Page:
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KAT says Town’s share $75k


Knoxville Area Transit manager Cindy McGinnis requested $75,000 from the town of Farragut to fund the Farragut Express at Farragut’s Board of Mayor and Aldermen meeting, Thursday, April 23.

“We’ve seen a pretty significant decrease in the ridership in recent months … but there is a very dedicated core,” McGinnis said of the Farragut Express, which makes six runs daily to and from the park and ride lot off Campbell Station Road and downtown Knoxville.

McGinnis estimated the Farragut Express costs $78,717 to operate each year.

“This is based on annual hours of service,” McGinnis said.

According to McGinnis’ statistics, KAT’s budget is based on revenues from three main sources: the City of Knoxville provides 46 percent, TDOT and FTA grants provide 29 percent and passenger fares and subsidies (similar to those from the Town) provide 25 percent.

“We’re basically a department of the City of Knoxville,” McGinnis said.


KAT’s current passenger fare for Express routes is $2 a trip, or a 20-ride express pass for $30.

McGinnis also said the routes would be changing as KAT moves its operations to a transit center downtown. Because of the coming changes, she said KAT was not marketing its bus routes “to the extent that we might normally.”

“Word of mouth is really good marketing in this area though,” McGinnis said, noting that the lower gas prices were leading to fewer passengers.

There are two additional Express routes in Knox County: one to and from Halls and downtown, and another to and from Cedar Bluff and downtown. McGinnis said KAT requested $30,000 from Knox County for the Halls Express, which “is a much smaller, shorter route.”

Alderman John Williams advised McGinnis also to ask the County to partially fund the Farragut Express. Knox County currently contributes no money for any specific bus routes, but reimburses KAT for allowing senior citizens to ride for free.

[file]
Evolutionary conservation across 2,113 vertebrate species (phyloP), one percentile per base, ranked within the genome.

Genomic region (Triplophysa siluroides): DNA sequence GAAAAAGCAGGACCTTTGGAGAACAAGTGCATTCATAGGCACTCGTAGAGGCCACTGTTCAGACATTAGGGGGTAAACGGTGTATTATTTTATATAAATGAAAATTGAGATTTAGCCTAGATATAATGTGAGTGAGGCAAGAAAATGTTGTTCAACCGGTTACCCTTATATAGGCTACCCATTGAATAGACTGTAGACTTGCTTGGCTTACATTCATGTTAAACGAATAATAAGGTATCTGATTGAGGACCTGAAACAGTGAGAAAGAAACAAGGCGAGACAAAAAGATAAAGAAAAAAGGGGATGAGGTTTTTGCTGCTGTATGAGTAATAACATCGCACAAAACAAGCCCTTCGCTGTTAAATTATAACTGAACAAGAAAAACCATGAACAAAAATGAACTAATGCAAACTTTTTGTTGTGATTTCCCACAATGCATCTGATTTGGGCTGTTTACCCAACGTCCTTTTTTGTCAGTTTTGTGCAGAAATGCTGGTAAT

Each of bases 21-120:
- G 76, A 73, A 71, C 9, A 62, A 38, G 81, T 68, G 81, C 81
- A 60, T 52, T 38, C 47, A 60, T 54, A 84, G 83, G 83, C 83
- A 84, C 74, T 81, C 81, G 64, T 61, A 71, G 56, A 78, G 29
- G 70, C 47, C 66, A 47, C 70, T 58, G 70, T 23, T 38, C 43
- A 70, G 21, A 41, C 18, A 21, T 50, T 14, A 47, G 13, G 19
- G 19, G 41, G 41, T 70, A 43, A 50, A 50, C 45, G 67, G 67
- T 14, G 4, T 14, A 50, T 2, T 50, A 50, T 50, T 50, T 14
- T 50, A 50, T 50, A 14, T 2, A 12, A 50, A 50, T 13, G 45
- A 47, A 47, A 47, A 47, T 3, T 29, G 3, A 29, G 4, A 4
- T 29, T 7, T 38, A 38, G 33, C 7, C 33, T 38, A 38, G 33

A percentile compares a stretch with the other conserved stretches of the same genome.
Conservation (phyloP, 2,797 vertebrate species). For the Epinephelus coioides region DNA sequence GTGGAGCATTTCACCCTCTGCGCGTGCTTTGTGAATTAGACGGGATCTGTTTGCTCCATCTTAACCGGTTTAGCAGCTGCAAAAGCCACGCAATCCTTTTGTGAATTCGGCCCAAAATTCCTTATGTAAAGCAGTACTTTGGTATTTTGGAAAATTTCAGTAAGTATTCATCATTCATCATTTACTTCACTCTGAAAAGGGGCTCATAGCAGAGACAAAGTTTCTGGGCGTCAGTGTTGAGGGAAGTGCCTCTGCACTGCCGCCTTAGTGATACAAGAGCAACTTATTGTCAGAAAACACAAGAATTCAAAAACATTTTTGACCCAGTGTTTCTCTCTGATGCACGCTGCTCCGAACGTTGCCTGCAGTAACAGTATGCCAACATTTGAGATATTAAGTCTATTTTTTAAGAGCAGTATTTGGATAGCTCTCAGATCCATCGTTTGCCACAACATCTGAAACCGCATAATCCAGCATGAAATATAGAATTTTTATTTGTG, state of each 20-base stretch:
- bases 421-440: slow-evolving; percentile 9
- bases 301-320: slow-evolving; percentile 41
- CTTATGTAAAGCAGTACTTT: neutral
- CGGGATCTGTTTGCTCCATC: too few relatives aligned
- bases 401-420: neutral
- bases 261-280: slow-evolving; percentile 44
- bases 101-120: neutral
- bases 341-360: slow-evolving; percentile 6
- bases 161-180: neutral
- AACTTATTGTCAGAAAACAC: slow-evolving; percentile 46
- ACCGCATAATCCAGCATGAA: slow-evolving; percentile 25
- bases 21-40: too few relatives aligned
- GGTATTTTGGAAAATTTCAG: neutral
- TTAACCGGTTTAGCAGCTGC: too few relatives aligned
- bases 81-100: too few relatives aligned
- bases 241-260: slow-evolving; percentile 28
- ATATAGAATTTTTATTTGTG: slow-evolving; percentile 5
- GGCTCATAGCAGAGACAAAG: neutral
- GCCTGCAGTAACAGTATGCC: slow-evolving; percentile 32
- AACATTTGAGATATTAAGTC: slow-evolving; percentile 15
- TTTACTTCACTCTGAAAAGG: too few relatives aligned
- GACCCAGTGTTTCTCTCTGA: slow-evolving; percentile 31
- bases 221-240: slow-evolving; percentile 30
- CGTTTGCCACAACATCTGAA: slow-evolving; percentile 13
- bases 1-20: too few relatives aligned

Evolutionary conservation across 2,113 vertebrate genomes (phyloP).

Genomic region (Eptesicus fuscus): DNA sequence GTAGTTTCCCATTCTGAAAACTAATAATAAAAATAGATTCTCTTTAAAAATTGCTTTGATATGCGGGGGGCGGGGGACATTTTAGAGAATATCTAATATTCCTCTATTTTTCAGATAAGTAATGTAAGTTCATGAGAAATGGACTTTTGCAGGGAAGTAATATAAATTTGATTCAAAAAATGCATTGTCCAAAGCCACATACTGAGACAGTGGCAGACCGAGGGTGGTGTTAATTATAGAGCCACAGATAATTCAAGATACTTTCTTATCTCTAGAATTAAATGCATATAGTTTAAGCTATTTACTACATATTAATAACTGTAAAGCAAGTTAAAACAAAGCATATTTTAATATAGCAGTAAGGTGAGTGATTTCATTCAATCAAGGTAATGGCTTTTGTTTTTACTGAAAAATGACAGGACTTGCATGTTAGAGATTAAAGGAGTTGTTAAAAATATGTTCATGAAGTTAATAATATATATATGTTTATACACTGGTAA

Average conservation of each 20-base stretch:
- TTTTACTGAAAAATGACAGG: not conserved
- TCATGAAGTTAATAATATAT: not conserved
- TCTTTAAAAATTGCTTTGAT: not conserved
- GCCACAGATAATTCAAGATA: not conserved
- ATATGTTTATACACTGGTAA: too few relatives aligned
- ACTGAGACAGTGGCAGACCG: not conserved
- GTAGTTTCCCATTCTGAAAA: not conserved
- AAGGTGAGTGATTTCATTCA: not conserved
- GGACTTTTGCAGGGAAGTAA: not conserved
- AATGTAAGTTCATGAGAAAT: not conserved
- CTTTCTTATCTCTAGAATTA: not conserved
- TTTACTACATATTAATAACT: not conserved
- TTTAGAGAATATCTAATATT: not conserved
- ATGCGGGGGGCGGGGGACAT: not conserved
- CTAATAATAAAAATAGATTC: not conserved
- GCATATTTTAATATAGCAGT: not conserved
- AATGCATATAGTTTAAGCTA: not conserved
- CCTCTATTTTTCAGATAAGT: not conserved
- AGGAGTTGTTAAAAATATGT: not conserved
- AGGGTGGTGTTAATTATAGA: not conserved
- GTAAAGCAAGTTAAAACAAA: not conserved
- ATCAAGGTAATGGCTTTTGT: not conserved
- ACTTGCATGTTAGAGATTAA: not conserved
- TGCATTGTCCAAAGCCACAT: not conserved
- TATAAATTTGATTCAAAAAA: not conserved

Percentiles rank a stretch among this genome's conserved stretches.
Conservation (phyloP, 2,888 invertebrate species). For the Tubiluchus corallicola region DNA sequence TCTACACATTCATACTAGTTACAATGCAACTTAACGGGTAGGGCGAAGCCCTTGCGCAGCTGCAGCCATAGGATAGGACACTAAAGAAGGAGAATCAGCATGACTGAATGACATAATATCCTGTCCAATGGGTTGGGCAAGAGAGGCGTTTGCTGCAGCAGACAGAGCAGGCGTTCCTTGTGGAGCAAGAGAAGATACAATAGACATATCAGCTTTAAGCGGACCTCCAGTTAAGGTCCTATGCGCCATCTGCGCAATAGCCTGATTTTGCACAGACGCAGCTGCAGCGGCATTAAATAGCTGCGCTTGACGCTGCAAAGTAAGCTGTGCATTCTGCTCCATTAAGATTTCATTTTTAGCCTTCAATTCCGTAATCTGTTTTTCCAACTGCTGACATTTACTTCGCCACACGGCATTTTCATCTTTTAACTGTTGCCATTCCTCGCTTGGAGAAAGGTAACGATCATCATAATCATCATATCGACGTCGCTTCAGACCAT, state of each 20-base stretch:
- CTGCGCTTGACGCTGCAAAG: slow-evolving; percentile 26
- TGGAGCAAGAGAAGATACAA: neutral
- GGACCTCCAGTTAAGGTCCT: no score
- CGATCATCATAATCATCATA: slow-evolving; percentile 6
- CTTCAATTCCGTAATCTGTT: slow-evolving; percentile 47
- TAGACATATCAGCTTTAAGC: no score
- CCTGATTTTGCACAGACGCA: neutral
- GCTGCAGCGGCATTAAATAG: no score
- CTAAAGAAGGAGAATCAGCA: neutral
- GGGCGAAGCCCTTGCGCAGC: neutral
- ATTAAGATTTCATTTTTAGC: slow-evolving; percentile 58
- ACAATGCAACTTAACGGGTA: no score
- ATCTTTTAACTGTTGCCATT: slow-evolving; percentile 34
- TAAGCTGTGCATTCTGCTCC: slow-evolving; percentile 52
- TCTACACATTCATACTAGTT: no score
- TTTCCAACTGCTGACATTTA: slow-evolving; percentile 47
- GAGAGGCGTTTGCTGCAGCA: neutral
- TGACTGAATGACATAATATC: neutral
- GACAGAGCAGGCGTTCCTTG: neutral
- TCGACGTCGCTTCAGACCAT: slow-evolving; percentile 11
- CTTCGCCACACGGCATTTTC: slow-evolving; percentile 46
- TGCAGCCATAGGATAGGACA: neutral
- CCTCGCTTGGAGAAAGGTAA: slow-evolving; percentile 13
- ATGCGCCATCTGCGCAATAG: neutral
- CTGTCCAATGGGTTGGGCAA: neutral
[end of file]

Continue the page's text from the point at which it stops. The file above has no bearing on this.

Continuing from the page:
Alderman Jeff Elliott asked McGinnis how large the “core” ridership of the Farragut Express was.

She said in March 2009, 169 people rode the Halls Express; 1,171 rode the Farragut Express.

Williams noted that, statistically, the route did not have a high average ridership per bus run.

“If I’ve done my math correctly, you run six routes with a capacity of about 35 people per route … there’s about 4,000 seats per month, and your peak ridership on this route, back in September 2008, was about 2,500.

“It looks like you’ve never gotten above about 60 percent capacity, even at peak,” Williams said.

“Now you’re down to some 30 percent, now that gas prices have gone down … clearly the utilization of the service has decreased,” he added.

Williams also told McGinnis he estimated a large number of Farragut Express riders were not Town residents.

“That’s a very good point … [but] those riders coming in and parking in your parking lots are shopping in your grocery stores and making trips around Farragut and helping your economy,” McGinnis said.

No action was taken on the request; the Board stated it would consider it during coming months’ budget talks.

“I do hope for a favorable reply at some point … I hope things work out so we can continue our services,” McGinnis said.

Last year, KAT requested $100,000 from the Town; it received $20,000.

 

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